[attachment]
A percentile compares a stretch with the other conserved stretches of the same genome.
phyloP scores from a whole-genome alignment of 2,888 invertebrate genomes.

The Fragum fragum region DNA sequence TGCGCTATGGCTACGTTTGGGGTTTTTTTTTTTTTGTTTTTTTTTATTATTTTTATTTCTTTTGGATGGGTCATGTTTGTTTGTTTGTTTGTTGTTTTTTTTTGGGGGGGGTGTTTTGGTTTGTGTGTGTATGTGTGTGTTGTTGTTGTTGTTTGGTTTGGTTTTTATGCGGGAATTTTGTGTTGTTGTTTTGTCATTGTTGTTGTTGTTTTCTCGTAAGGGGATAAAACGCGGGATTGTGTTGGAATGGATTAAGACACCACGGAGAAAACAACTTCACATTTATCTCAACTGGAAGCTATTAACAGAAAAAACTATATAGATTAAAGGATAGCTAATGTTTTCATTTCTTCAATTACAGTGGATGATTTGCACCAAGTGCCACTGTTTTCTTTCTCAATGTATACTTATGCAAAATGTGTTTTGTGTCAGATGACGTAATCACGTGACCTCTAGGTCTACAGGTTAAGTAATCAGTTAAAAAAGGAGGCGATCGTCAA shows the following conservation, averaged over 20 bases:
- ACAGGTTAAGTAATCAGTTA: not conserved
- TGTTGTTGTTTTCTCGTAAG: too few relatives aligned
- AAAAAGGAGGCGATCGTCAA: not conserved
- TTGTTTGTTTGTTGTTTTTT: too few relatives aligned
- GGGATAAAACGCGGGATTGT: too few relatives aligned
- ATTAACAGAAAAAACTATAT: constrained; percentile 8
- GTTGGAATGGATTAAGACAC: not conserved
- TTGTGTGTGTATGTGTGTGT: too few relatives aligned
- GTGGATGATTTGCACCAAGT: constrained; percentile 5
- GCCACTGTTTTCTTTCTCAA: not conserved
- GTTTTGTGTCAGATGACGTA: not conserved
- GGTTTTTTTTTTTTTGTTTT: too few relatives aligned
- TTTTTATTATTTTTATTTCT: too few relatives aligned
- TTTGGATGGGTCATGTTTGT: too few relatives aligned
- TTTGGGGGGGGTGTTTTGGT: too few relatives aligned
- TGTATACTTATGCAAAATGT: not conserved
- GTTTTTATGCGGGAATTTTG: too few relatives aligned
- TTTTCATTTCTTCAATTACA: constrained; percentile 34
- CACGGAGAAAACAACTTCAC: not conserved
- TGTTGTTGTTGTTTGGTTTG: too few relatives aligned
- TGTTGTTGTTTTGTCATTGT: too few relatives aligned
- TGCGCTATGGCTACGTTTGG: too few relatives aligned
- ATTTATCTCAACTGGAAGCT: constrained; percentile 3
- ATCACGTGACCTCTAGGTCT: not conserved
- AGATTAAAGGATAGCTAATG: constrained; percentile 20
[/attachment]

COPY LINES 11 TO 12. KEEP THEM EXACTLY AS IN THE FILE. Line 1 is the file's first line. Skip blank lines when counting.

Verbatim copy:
- TTGTGTGTGTATGTGTGTGT: too few relatives aligned
- GTGGATGATTTGCACCAAGT: constrained; percentile 5